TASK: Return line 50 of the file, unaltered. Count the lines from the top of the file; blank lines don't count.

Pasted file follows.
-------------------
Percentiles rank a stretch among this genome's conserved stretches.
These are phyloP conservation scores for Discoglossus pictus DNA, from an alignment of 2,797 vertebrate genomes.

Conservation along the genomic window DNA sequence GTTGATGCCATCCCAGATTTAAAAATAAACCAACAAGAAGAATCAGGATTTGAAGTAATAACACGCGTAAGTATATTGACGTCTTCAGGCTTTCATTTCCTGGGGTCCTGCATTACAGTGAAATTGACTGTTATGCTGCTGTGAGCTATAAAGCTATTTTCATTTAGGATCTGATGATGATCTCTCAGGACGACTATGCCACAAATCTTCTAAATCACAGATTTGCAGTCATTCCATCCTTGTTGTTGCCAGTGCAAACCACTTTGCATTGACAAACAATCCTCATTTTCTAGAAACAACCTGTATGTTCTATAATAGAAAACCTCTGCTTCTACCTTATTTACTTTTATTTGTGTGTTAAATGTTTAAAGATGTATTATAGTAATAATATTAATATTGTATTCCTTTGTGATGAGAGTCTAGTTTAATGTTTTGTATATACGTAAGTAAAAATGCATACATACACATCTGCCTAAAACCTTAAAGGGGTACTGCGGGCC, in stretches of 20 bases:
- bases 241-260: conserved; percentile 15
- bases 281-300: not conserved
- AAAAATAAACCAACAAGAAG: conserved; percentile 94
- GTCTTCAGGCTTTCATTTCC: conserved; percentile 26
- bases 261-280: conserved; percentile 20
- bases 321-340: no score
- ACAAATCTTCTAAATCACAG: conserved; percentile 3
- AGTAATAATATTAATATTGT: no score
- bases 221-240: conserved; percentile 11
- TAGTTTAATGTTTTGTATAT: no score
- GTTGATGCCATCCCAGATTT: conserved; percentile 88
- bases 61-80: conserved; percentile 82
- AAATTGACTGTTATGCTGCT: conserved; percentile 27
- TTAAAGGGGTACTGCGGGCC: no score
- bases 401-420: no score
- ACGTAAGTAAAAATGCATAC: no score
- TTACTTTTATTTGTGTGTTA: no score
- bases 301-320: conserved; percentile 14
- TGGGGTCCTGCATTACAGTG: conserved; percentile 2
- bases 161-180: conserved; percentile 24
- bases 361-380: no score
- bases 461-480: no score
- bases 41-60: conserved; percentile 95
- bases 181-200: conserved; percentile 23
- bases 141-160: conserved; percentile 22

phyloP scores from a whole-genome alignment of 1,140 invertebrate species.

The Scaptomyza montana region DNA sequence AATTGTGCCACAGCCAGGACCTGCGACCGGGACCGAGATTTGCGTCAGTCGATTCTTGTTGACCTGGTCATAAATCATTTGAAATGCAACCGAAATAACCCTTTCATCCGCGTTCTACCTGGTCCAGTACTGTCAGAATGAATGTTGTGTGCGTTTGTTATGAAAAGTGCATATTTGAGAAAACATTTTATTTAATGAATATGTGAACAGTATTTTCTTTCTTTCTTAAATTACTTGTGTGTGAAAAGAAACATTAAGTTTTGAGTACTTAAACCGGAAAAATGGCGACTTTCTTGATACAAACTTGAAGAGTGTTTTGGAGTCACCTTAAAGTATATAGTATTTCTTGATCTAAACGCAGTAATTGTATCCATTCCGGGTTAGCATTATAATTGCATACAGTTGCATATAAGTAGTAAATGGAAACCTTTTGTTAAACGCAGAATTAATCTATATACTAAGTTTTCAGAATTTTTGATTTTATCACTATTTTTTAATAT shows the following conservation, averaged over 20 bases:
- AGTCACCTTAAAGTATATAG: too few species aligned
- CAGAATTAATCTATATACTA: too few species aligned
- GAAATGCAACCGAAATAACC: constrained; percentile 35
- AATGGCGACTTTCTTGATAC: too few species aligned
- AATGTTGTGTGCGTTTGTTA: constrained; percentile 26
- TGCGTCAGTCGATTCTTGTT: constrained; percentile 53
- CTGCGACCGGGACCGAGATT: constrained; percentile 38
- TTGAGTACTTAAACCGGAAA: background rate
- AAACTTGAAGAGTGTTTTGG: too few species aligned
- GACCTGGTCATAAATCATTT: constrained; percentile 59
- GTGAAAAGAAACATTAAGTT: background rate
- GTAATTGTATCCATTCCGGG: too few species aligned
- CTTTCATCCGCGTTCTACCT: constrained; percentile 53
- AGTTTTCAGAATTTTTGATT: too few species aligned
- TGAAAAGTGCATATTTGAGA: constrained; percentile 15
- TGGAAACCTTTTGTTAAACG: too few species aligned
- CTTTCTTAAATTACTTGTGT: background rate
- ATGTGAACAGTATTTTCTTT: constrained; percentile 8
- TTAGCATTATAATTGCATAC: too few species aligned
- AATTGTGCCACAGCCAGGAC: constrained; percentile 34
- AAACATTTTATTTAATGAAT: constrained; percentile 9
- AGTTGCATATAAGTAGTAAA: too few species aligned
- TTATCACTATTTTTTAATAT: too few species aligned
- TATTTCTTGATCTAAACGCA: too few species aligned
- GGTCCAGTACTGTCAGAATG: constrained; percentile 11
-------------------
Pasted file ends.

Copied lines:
- AATTGTGCCACAGCCAGGAC: constrained; percentile 34